Conceptually, the Théâtres de mémoire series – of which the present work is a quintessential example – refers to Giulio Camillo’s “theatre of memory,” a sixteenth-century theory mapping the development of memory through an imagined physical space, which Dubuffet discovered from Frances Yates’s seminal 1966 book, The Art of Memory. Following several highly prolific years, the artist found his studio strewn with jumbled layers of drawings and paintings, creating random juxtapositions of figure and ground that inspired him to combine the various images into original works. By situating existing images into entirely new configurations, Dubuffet illustrated Yates’s core tenets of how place and image solidify memory in a pictorial space. Of this ambitious series, Dubuffet remarks: “These assemblages have mixtures of sites and scenes, which are the constituent parts of a moment of viewing. Viewing by the mind, let us say, if not the immediate viewing by the eyes… The mind totalizes; it recapitulates all fields; it makes them dance together. It shuffles them, exchanges them, everything is astir… There is a great loss in what the eyes have caught when the mind gets hold of things. There is also a great addition; for the mind has quickly transfigured, substituting its own images for the ones it receives, mingling its own secretions with what the eyes send it.” (The artist cited in Exh. Cat., New York, Pace Gallery, Jean Dubuffet: Théâtres de mémoire, March – April 1977, n. p.)
Unlike traditional Western paintings that focus the gaze using single-point perspective, Les implications quotidiennes presents a barrage of imagery that continually slips between figuration and abstraction. The present work features four of Dubuffet’s signature Art Brut figures, cut from separate paintings and collaged onto this canvas. Although flattened along the same picture plane, they seem to exist in distinctly separate spaces, as though untethered to the wild composition behind them, transposed from different pictorial worlds and thrust into a maelstrom of hue and line. The clashing shades and patterns assembled here create abrupt cessations of motion and truncated areas of color, which lend the picture a syncopated, rhythmic quality that visually reproduces Dubuffet’s conception of recollection: “Memories swarm and surge forward all at once, overpopulating the composition. Memories compete with each other, imposing and superimposing themselves. Some figures are in focus while others are blurry. Images appear, disappear, reappear. Overall, Dubuffet’s collages suggest that individual memories refuse to fit into neat compartments, and are always bound to others. Memory, in other words, is shown as it actually happens in our daily experience.” (Kent Minturn, “Memory in the Present Tense,” in Exh. Cat., New York, Pace Gallery, Théâtres de Mémoire: Jean Dubuffet, 2018, p. 34)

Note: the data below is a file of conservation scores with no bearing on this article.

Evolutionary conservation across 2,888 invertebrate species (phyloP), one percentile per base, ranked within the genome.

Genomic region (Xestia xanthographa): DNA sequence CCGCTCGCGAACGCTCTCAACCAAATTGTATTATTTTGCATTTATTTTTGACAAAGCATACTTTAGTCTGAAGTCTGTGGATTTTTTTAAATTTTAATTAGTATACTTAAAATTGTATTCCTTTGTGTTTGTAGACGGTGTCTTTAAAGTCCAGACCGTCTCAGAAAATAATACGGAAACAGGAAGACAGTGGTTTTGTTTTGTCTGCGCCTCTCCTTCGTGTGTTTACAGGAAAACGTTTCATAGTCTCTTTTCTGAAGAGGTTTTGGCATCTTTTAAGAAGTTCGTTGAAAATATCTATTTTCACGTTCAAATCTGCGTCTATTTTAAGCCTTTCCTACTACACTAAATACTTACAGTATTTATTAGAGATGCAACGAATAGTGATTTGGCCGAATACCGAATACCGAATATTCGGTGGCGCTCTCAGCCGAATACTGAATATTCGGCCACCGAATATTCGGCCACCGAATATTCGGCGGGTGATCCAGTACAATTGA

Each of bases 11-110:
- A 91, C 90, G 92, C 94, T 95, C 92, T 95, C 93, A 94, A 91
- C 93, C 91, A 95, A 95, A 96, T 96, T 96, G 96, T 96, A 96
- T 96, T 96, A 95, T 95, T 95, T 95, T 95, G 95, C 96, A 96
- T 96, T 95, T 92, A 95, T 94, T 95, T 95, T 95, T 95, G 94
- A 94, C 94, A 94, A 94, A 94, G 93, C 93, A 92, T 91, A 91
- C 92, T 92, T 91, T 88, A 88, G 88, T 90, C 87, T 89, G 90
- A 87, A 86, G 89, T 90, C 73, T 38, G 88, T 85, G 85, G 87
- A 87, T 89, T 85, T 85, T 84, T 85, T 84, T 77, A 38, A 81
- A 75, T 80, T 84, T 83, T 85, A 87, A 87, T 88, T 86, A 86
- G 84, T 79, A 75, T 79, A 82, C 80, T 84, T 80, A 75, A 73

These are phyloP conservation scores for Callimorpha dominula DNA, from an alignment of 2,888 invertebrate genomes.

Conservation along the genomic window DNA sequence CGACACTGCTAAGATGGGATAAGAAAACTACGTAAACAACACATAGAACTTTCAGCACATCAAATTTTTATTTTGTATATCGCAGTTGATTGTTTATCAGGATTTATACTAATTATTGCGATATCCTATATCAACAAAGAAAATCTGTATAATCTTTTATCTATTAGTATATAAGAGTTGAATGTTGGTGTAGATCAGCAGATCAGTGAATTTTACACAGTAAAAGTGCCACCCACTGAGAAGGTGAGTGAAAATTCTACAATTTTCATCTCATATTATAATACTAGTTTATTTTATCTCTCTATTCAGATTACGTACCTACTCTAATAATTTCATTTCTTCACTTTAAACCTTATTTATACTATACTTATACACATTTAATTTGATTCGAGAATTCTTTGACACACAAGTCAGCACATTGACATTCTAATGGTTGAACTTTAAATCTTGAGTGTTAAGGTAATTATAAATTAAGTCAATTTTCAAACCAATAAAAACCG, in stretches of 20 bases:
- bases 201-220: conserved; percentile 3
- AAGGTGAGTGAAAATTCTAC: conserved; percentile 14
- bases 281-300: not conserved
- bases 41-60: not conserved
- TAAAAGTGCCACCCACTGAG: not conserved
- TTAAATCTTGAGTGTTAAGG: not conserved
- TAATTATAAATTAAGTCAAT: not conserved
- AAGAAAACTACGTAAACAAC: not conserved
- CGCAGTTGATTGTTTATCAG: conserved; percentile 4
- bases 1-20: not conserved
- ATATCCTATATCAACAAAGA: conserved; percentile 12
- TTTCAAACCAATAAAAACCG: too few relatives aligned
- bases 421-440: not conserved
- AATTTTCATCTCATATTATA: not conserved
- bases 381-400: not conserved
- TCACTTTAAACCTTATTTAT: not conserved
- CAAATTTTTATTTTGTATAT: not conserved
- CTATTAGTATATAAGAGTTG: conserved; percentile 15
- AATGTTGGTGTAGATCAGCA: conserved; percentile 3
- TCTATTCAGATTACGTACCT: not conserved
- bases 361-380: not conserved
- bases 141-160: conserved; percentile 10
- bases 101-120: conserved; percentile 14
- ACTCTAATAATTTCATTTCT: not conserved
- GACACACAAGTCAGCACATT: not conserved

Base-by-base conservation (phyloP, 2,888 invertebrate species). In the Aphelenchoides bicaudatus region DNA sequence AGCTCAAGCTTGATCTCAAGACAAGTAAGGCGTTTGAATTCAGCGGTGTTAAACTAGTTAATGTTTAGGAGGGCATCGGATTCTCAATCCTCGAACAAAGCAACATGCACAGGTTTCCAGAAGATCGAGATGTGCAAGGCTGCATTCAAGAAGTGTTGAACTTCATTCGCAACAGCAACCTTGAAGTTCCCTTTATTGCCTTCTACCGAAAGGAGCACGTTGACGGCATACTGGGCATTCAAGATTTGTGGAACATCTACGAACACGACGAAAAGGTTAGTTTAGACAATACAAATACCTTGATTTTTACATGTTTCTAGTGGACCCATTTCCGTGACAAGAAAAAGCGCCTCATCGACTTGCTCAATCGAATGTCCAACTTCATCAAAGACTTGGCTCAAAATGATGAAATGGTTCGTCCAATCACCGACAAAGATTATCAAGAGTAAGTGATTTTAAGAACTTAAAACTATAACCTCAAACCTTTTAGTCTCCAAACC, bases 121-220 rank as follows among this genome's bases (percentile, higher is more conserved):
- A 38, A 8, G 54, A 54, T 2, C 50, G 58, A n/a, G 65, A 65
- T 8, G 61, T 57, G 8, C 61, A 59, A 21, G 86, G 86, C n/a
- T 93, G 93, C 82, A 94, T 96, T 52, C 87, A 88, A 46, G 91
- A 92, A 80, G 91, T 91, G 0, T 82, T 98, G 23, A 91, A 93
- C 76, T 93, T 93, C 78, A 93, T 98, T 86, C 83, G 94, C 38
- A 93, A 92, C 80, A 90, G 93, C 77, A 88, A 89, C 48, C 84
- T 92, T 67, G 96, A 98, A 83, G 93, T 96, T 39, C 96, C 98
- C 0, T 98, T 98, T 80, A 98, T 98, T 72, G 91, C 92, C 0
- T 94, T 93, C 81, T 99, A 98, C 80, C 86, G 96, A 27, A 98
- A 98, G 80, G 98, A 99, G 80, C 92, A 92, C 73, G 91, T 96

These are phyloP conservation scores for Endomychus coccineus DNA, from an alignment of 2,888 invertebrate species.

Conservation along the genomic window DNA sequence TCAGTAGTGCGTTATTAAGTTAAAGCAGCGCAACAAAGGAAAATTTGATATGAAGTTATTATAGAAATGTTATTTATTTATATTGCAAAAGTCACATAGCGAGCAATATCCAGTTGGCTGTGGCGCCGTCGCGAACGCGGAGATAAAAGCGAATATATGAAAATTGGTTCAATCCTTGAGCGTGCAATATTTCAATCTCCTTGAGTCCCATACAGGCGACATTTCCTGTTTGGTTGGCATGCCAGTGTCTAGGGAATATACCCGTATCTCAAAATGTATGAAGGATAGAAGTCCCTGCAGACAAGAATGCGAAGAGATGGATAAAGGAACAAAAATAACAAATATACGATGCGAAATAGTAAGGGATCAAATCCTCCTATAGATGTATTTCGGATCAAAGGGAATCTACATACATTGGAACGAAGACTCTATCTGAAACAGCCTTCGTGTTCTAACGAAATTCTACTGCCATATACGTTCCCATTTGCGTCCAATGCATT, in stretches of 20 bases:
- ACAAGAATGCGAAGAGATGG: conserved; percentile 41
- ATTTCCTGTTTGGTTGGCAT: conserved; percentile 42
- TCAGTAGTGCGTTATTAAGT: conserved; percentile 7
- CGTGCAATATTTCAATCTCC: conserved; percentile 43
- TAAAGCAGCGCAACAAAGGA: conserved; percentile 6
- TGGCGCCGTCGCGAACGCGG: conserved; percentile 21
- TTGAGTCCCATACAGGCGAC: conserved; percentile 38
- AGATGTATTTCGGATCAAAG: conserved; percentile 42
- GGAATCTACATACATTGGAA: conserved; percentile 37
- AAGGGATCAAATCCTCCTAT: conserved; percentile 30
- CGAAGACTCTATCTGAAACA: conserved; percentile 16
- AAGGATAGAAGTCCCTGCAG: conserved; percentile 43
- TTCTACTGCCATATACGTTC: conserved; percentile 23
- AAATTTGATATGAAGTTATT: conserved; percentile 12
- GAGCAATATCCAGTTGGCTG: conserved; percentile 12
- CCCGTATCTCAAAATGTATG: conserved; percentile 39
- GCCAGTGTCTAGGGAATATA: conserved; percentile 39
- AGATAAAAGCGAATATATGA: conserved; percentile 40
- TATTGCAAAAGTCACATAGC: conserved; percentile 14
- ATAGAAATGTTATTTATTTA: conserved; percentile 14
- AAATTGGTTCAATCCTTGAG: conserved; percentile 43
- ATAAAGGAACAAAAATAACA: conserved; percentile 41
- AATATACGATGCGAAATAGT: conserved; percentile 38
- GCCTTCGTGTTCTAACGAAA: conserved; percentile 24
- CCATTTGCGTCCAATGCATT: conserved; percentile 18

This impression is heightened by the chaotic tumult of line and color; organic, cellular swirls in complementary shades of lavender and periwinkle intertwine with vivid swathes of brick red and sunny highlights of butter yellow. Dubuffet’s use of these brilliant hues marked a significant shift from the muted earthen tones that had defined his earlier work. Les implications quotidiennes is a remarkable and revelatory example of the bold, richly saturated colors that would come to define this acclaimed moment in his career. Reveling in a patchwork of varied patterns and tones, Dubuffet avails himself of the full spectrum of color, from the swirls of fiery reds and oranges in the upper center, to the surprising glimpse of an aqueous teal block on the far right, to the amorphous daubs of soft heathered mauve on the left, teasing out subtle relationships through abrupt transitions and contrasts. Taken together, this kaleidoscopic assemblage provides a visual representation of the enigmatic and often random ways in which our memories can function, with seemingly-unrelated stimuli triggering a cascade of disparate images and sensations that nonetheless compose a single, unified impression.
Les implications quotidiennes succinctly manifests Dubuffet’s thesis on the unreliability and volatility of memory. A masterfully executed canvas, capturing a Modernist master at the height of his powers, the present work confirms Dubuffet’s status as one of the greatest painters of his generation. For him, each canvas presented an opportunity to expand his immersive painterly universe and develop his formal vocabulary. In the present picture, Dubuffet does both, adding to his extensive canon of figurative motifs while incorporating organically inspired abstract elements, constructing an emotive, fully-activated canvas. With its deluge of activity, rich bounty of discordant images, and frenetic spatial composition, Les implications quotidiennes offers a whirl of pictorial stimulation that vividly exemplifies the artist’s enduring appeal, synthesizing some of his most successful strategies into a single, powerful painting.
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